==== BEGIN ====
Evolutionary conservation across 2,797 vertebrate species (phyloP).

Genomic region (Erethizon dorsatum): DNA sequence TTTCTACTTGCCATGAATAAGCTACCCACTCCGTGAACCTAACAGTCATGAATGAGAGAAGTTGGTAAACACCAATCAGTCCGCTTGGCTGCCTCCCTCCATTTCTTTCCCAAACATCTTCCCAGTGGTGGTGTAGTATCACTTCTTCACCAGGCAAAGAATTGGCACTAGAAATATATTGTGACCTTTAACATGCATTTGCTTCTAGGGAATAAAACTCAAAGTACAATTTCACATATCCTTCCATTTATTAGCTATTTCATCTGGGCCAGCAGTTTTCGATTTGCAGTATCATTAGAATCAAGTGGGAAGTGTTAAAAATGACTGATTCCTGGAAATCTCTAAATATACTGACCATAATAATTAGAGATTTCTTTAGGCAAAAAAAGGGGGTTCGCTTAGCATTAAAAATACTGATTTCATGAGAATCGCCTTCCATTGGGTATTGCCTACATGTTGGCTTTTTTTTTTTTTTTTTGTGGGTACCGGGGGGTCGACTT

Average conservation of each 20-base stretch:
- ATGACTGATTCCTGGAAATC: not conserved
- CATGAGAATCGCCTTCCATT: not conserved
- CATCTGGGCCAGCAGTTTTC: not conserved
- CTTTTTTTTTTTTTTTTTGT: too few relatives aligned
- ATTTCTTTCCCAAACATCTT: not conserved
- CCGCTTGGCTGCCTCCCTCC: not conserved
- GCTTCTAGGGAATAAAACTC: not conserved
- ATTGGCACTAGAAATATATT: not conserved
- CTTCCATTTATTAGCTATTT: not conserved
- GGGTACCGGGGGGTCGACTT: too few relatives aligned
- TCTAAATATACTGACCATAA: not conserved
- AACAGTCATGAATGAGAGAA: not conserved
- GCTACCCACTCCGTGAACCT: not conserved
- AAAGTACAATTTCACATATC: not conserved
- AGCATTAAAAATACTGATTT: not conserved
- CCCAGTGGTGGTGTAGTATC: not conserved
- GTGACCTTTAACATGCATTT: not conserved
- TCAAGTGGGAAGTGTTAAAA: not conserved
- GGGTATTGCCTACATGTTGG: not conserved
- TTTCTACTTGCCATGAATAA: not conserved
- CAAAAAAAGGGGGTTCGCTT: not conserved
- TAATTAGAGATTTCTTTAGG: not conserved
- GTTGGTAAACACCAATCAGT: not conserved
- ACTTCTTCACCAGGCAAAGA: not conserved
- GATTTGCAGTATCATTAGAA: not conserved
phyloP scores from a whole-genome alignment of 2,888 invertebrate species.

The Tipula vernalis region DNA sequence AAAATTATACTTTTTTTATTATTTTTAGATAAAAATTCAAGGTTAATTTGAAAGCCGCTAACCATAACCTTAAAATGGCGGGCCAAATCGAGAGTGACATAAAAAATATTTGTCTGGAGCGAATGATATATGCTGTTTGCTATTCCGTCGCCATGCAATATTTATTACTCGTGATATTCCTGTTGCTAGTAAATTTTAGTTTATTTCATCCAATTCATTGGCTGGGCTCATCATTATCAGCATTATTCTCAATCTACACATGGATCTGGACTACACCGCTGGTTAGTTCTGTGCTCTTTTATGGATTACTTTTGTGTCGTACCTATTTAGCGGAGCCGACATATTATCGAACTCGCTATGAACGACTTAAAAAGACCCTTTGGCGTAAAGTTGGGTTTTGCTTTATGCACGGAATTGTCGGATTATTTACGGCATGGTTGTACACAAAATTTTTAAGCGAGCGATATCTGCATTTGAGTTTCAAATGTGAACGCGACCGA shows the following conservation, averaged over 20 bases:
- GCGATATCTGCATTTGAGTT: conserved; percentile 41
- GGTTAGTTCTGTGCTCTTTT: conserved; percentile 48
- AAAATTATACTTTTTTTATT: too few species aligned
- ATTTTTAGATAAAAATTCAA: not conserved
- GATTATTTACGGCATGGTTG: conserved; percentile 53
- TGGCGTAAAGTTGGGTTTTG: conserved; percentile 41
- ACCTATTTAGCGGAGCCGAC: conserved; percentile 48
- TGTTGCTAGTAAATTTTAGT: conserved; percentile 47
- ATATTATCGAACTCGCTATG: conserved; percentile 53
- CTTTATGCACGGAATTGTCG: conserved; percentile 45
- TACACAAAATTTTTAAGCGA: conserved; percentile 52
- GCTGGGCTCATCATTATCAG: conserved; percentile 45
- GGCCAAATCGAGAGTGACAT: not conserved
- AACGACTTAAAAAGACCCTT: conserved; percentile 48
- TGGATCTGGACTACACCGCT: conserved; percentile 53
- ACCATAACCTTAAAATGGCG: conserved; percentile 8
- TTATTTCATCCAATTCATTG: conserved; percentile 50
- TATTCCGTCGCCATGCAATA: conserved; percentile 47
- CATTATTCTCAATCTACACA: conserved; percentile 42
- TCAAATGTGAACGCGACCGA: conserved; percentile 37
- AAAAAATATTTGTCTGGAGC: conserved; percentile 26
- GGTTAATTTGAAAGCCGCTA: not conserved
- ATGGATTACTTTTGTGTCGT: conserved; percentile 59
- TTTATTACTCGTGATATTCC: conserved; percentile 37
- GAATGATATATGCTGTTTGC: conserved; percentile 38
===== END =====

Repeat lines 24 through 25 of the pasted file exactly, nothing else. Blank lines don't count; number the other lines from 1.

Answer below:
- CAAAAAAAGGGGGTTCGCTT: not conserved
- TAATTAGAGATTTCTTTAGG: not conserved